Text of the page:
Ohio Supreme Court holds Property Damage caused by Subcontractor's Faulty Workmanship not an "Occurrence" covered under Contractor CGL policy
Less than a month ago, the Ohio Supreme Court issued a decision in Ohio Northern University v. Charles Construction Services Inc., Case No. 2017-0514 (2018) ruling that in Ohio, a subcontractor's faulty workmanship cannot qualify as an accidental "occurrence" within the meaning set forth in a standard Commercial General Liability (CGL) insurance policy issued by Cincinnati Insurance Co. to general contractor Charles Construction - and that therefore, property damage caused by a subcontractor's faulty workmanship is not covered.
Shortly after the $8 million University Inn and Conference Center at Ohio Northern University in Ada, Ohio was completed in September 2011, the University discovered extensive water damage from leaks allegedly caused by the defective work of Charles Construction and its subcontractors. Finding other serious structural defects while performing water damage repairs, the University estimated that the total repairs would cost approximately $6 million.
In 2012, the University sued Charles Construction for breach of contract and other claims. In turn, Charles Construction served third-party complaints against several of its subcontractors and submitted the claim under its CGL policy with Cincinnati Insurance Co. Cincinnati Insurance responded by seeking a declaratory judgment from the court that the CGL policy did not cover the University's claim, arguing that claims for defective workmanship are not claims for "property damage" caused by an "occurrence."
Pursuant to its contract, Charles Construction had procured a $2 million dollar CGL policy from Cincinnati Insurance Co. that included an additional $2 million dollars in products completed operations hazard ("PCOH") coverage. Like all standard CGL policies, the policy provided coverage for "property damage" caused by an "occurrence." The PCOH clause also provided that the policy covered damages "arising out of completed operations" including property damage "arising out of...your work." The CGL policy also contained a standard "your work" exclusion stating there was no coverage for property damage "to your work," but provided that the "exclusion does not apply if the damaged work or the work out of which the damage arises was performed on your behalf by a subcontractor."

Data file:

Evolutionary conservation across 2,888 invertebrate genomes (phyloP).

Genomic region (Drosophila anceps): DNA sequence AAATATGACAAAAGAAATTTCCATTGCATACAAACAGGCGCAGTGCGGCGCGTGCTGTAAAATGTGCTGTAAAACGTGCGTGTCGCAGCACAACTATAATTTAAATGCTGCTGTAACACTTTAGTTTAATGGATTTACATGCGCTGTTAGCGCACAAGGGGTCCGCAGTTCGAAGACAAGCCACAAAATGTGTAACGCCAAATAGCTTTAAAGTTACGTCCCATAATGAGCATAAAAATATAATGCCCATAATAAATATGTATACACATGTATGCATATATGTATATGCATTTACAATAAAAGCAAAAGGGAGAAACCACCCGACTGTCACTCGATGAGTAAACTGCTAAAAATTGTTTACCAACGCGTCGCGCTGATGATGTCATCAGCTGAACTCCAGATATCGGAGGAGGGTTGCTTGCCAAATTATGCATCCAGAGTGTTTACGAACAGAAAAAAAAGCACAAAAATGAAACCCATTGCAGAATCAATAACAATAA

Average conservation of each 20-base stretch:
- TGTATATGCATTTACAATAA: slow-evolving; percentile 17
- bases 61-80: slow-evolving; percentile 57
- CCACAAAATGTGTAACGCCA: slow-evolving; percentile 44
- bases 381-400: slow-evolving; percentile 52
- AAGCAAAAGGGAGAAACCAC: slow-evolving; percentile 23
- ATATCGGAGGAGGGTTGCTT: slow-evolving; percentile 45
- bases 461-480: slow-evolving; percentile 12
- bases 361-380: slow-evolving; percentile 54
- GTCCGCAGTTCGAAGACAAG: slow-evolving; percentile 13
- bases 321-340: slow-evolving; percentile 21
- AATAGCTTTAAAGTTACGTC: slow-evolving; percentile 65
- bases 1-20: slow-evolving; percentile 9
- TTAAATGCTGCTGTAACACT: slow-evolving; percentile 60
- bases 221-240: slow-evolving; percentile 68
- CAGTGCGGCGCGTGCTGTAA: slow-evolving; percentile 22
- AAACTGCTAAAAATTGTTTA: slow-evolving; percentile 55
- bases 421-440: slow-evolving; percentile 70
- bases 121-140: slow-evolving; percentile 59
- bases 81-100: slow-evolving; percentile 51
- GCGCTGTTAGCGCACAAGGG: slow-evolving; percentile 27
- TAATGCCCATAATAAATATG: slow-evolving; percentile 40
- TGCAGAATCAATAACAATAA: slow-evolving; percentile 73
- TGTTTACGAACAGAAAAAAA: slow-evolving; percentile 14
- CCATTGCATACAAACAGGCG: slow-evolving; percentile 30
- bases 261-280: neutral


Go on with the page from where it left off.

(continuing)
Following its 2012 decision in Westfield Ins. Co. v. Custom Agri Sys., Inc., in which the Ohio Supreme Court held that damage caused by a contractor's own faulty workmanship does not involve an "occurrence" such that the contractor's CGL policy did not cover an insurance claim filed by the contractor, in University Inn, the Ohio Supreme Court extended its rationale to rule that a subcontractor's faulty workmanship is likewise not "fortuitous" and therefore not an "occurrence" that could trigger coverage for property damage under Charles Constructions' CGL policy.
The Ohio Supreme Court highlighted the fact that for there to be coverage under Charles Constructions' CGL policy, the property damage must be due to an "occurrence," which the policy defines as "an accident, including continuous or repeated exposure to substantially the same general harmful conditions." Although the Court found there to be no question that the water-related damage to the inn was "property damage" and was discovered after work had been completed, the Court ruled that a subcontractor's faulty workmanship was a business risk - not fortuitous or accidental - and therefore did not meet the definition of an "occurrence" necessary to trigger CGL coverage. Insofar as there had been no "occurrence," the PCOH and the inclusive language for subcontractor work under the "your work" provision, the Court reasoned, had no effect.
Mismatch Letter Program to Return
The Social Security Administration has announced that it will be re-instituting its W-2 mismatch letter program. Some notices have already been sent to employers, and the program is expected to be in full swing by March 2019. The practice of sending W-2 mismatch letters was suspended by the Obama administration in 2012. Its return provides another indication of the current administration's departure from the policies of its predecessor.